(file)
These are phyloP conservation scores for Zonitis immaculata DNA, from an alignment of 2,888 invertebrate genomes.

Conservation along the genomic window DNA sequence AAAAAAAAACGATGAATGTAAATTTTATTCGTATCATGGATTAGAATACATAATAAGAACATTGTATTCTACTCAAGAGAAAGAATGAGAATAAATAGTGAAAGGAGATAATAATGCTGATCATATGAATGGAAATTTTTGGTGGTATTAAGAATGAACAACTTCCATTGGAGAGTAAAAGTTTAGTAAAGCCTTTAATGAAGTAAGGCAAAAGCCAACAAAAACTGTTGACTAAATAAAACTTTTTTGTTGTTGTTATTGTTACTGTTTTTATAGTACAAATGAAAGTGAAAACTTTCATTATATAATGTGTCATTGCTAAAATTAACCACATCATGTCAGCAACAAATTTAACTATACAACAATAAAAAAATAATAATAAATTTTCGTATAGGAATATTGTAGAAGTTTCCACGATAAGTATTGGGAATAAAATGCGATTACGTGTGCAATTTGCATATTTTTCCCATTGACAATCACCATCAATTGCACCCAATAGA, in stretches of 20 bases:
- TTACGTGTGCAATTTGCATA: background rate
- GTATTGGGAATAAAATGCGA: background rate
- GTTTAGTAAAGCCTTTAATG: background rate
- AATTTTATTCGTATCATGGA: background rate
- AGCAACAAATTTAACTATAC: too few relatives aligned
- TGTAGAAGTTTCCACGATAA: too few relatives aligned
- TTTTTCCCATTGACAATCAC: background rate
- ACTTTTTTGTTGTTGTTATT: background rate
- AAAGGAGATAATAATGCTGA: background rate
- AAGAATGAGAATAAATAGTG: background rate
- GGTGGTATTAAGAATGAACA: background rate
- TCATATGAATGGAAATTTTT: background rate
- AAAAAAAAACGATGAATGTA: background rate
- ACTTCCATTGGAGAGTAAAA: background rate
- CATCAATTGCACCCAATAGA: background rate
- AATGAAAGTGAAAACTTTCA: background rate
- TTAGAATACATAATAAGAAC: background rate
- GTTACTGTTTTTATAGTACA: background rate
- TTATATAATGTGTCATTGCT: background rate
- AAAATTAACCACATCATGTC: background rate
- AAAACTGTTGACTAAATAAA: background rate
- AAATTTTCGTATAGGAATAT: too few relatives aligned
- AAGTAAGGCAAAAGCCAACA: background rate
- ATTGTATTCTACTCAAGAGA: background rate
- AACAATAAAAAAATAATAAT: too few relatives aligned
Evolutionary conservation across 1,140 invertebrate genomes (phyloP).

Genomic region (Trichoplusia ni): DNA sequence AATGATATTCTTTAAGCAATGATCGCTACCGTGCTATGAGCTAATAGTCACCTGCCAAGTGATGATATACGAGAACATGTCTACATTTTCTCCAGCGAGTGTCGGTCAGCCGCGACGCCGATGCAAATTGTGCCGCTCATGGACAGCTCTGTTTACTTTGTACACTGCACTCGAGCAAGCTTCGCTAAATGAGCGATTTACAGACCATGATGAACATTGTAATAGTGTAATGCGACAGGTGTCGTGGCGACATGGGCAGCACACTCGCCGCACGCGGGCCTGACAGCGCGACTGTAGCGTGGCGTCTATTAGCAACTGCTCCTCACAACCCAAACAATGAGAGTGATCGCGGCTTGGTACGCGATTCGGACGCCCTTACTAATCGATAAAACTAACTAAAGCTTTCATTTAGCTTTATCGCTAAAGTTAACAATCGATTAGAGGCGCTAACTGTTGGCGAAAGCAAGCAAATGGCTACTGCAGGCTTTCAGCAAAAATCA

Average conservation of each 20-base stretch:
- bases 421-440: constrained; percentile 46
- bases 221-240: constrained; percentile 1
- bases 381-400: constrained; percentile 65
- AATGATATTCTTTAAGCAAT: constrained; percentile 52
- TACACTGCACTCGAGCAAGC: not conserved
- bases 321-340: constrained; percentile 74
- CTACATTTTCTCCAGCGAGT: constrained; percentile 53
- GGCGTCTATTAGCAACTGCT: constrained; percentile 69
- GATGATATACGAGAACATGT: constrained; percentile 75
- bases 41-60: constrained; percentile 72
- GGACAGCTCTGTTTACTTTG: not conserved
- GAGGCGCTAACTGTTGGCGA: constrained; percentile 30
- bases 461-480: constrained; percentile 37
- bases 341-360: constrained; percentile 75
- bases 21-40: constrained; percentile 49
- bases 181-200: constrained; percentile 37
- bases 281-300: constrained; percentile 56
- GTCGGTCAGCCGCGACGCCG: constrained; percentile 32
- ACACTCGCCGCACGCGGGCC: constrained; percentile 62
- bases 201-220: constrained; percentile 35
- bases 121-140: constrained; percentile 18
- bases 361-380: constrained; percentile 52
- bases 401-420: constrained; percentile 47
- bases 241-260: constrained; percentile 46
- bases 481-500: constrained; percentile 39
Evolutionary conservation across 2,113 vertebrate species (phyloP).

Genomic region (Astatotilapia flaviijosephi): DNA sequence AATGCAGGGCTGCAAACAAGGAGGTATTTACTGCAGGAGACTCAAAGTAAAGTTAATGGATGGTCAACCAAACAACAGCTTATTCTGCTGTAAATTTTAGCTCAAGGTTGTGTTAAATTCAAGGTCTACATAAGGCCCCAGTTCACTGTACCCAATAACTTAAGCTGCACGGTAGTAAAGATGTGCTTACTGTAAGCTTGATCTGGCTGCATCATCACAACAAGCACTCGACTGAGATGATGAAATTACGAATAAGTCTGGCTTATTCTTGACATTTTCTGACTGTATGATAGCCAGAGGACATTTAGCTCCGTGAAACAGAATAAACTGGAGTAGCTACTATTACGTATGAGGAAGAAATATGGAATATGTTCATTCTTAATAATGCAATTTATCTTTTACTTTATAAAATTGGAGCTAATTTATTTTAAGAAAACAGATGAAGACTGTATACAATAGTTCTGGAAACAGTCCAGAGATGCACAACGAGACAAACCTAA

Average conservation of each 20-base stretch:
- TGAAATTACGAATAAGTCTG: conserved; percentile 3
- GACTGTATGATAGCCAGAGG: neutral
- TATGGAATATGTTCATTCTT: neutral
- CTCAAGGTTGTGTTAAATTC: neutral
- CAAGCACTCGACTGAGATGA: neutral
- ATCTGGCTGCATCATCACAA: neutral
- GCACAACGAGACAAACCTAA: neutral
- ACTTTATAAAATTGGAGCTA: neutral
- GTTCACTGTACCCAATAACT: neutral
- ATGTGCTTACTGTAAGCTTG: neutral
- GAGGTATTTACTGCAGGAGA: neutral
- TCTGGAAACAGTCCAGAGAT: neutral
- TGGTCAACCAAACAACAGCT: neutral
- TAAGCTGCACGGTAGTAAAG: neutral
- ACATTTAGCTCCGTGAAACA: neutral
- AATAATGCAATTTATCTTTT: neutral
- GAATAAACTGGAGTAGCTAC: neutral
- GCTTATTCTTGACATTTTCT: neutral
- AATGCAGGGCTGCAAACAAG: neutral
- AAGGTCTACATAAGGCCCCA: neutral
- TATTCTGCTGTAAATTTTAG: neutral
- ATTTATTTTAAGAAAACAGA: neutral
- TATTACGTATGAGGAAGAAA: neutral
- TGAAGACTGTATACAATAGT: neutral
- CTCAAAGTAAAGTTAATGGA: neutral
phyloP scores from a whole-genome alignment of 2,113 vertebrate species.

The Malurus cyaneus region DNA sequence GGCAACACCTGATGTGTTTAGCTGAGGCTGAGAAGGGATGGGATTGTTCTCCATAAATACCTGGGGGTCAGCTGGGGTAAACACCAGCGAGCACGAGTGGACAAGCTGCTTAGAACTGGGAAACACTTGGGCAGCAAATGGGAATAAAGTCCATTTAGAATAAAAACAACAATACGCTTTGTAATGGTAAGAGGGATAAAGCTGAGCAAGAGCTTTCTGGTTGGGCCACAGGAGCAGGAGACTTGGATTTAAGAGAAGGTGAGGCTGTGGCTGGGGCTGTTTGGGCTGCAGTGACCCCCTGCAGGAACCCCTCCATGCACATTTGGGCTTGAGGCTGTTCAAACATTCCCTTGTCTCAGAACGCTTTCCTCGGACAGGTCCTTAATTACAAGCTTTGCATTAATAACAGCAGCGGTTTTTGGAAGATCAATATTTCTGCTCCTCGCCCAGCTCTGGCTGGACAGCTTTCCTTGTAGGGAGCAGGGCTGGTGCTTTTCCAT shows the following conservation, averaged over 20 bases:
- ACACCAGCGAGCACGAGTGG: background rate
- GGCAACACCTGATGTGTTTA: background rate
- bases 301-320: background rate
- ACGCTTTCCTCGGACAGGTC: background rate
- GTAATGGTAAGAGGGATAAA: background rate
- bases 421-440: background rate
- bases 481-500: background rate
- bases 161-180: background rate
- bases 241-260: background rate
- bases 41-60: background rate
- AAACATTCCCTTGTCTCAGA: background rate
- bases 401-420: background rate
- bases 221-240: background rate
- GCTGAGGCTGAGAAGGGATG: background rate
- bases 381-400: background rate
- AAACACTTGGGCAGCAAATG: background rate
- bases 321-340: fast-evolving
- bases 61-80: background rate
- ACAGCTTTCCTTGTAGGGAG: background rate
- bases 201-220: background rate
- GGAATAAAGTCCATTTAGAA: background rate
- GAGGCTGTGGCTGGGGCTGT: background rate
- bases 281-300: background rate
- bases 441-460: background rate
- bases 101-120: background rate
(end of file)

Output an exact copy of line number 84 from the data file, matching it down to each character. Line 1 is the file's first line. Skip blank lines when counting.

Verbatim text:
phyloP scores from a whole-genome alignment of 2,113 vertebrate species.